will be displayed. At this point press CRETURN3 and you 
will be returned to the SECTOR SCAN MENU. If you press 
[RETURN!! again you will see the DISK EDIT MENU displayed. 



3 - ire: AD D i rector: y 

If item 3 is selected from the DISK EDIT MENU the 
following prompt will appear on the screen: 

ENTER DIRECTORY SECTOR NUMBER < 361-368)? 

Sectors 361 through 368 are called directory sectors. 
These sectors are used to store the names, starting 
sectors and lengths of all DOS programs found on the disk. 
When any program is called from the disk, DOS checks the 
Directory sectors to see if the program is on the disk and 
where on the disk it is located. As you use this portion 
of DISK EDIT you will become more familiar with what the 
directory sectors are actually used for. 

You must first select one of the eight directory 
sectors, say 361 for instance by typing the number and 
C RETURN 3. 

You will see a display that looks as follows (the 
disk that you are using will not contain the same 
filenames as the example): 



W>JL<E>K ED-JIT 

DRIVE - 2 DENSITY - SINGLE 



DIRECTORY SECTOR 361 



FILENAME 


START SECTOR 


LENGTH 


* DOS 


SYS 


4 


39 


* DUP 


SYS 


43 


42 


FILE1 




85 


22 


FILE2 




187 


22 


FILE3 




CD) 129 


22 


FILE4 




151 


22 


FILES 




173 


22 


FILE6 




195 


22 



READ NEXT DIRECTORY SECTOR CY/N)| 



-22- 



The left hand column shows the names of the file. An 
asterisk to the left of the name means that the file is 
locked. If a <D) appears to the right of the file name 
it means that the file has been deleted. 

The center column contains the starting sector of 
each listed file. The program or file always begins at 
byte 00 of the starting sector. The right hand column 
contains the length of each file in sectors. 

The directory is useful for the simple reason that 
you can see where any file is located on the disk quickly 
and easily. 

At the bottom of the display is the question: 

READ NEXT DIRECTORY SECTOR? <Y/N) 

If you want to look at the next consecutive directory 
sector press Y CRETURN3. The next directory sector will 
be displayed. 

If you don't want to look at the next sector but you 
do want to see another directory sector press N CRETURN3 
and the original prompt: 

ENTER DIRECTORY SECTOR NUMBER (361-368) 

will appear. You can repeat the above procedure until you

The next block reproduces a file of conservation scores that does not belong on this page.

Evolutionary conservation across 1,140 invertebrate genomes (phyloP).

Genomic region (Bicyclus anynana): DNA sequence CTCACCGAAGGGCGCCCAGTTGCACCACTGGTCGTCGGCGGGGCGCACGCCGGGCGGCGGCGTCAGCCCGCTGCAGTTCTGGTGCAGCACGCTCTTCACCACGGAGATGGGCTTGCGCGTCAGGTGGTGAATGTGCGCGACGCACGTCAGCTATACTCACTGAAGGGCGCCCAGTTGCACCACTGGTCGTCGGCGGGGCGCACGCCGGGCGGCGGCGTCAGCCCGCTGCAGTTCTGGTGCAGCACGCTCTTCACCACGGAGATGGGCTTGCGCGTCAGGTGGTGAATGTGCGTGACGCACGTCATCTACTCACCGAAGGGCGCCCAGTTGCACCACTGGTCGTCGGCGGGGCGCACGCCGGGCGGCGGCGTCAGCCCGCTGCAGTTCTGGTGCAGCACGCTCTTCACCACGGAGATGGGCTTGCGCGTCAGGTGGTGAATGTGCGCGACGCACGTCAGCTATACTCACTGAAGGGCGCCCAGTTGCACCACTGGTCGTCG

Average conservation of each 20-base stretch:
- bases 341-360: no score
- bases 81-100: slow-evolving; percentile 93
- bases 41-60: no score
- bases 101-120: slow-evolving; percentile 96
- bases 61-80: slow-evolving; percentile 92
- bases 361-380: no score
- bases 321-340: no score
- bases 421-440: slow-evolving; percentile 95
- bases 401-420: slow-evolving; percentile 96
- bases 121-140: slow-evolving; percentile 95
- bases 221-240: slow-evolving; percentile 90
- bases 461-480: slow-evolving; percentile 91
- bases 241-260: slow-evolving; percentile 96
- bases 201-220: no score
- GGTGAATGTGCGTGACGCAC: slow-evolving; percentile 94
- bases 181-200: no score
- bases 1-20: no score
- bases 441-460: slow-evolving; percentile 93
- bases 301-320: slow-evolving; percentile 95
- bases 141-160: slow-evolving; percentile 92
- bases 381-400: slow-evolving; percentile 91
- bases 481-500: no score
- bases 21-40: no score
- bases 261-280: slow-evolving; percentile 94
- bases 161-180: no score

have collected all your required information. If you are 
finished looking at the directory sectors press C RETURNS. 
This will bring you back to the DISK EDIT MENU. 



4.DECIMAL/HEX CONVERSION 

This portion of the program is used to convert from 
hex to decimal and decimal to hex. 

When you select item 4 from the DISK EDIT MENU the 
screen will display the following: 

1-DECIMAL TO HEX 
2-HEX TO DECIMAL 

ENTER NUMBER (1-2) 

If you wish to convert from decimal to hex just type 

1 C RETURN 3. You will see the following: 

ENTER DECIMAL NUMBER < 0-65535) 

You simply type in the number you want converted and 
CRETURND. The computer will do the converting for you and 
display the hex equivalent. 

If you want to convert from hex to decimal then type 

2 CRETURN3. The prompt: 

ENTER HEX NUMBER (0-FFFF) 
will appear on the screen. Just type in the number you 

-23- 



wish to convert and CRETURN3. The decimal equivalent will 
then be displayed. 

If no more numbers are to be converted then press 
CRETURN3. This will bring you back to the DISK EDIT MENU. 



Si . CHAN6E OPT I OMS 

This section should only be used by persons who have 
more than one disk drive or a double density drive. 

When this section is selected you will be asked the 
•following two questions: 

ENTER DRIVE NUMBER < 1-2) - Enter the number of the 
disk drive which contains the disk you wish to edit. If 
you do not wish to change this option simply press 
CRETURN3. In most cases disk drive 1 will contain DISK 
WIZARD and disk drive 2 will contain the disk for edit. 
The other question that will appear on the screen is: 

ENTER DENSITY (S/D) - If you are using a single 
density disk drive just type S CRETURN3. If you are using 
a double density disk then enter D CRETURN3. You will now 
find yourself back to the DISK EDIT MENU with the options 
changed to the number or density you wanted. 



£* - RETURN "TO MAIN MENU 

This selection is used to exit from the DISK EDIT 
program and return to the DISK WIZARD MAIN MENU. 

After typing 6 CRETURN3 you will see the message: 

INSERT DISK WIZARD 
IN DRIVE 1 
PRESS RETURN. 

Pol lowing the instructions on the screen will bring 
you back to the DISK WIZARD MAIN MENU. 



-24- 



v i i i - r> i sk ©f=>e:eo 



When the DISK SPEED program is loaded you will 
the -following display: 



I>X5K 3f»ee:e> 



DRIUE - i 



■'ia*«;« 



DISK SPEED MENU 



1 DISPLAY DISK SPEED 

2 WRITE SECTOR CS) 

3 CHANGE OPTIONS 

4 RETURN TO MAIN NENU 

ENTER NUMBER Cl-41| 



This program is used to verify your disk drive speed 
or to selectively write bad sectors onto a disk. Each 
selection in the DISK SPEED MENU is explained below. 



X - O I SPLAY D I OK SPEED 

Typing 1 C RETURN 1 selects the DISPLAY DI8K SPEED 
display as shown below: 



• K 



DRIUE - 1 



EHECEi 



DISPLAY DISK SPEED 



INSERT A NON BLANK DISK IN DRIUE 1 
PRESS RETURN TO CONTINUE! 



-23- 



••frlMOTEHMh 

If you attempt to display the disk speed without a 
disk installed or a blank disk installed, the program 
cannot detect this error and will continue trying to read 
the speed of the disk drive. Press the CESC3 button if 
this error is made. 

Insert any non-blank disk into the appropriate disk 
drive as indicated by the display prompt. Press CRETURN3. 
The following display will now appear: 



E>XSK SPEED 



msaasEEm 

DRXUE - 1 



DISPLAY DISK SPEED 



WAITING FOR DRIVE SPEED TO STABILIZE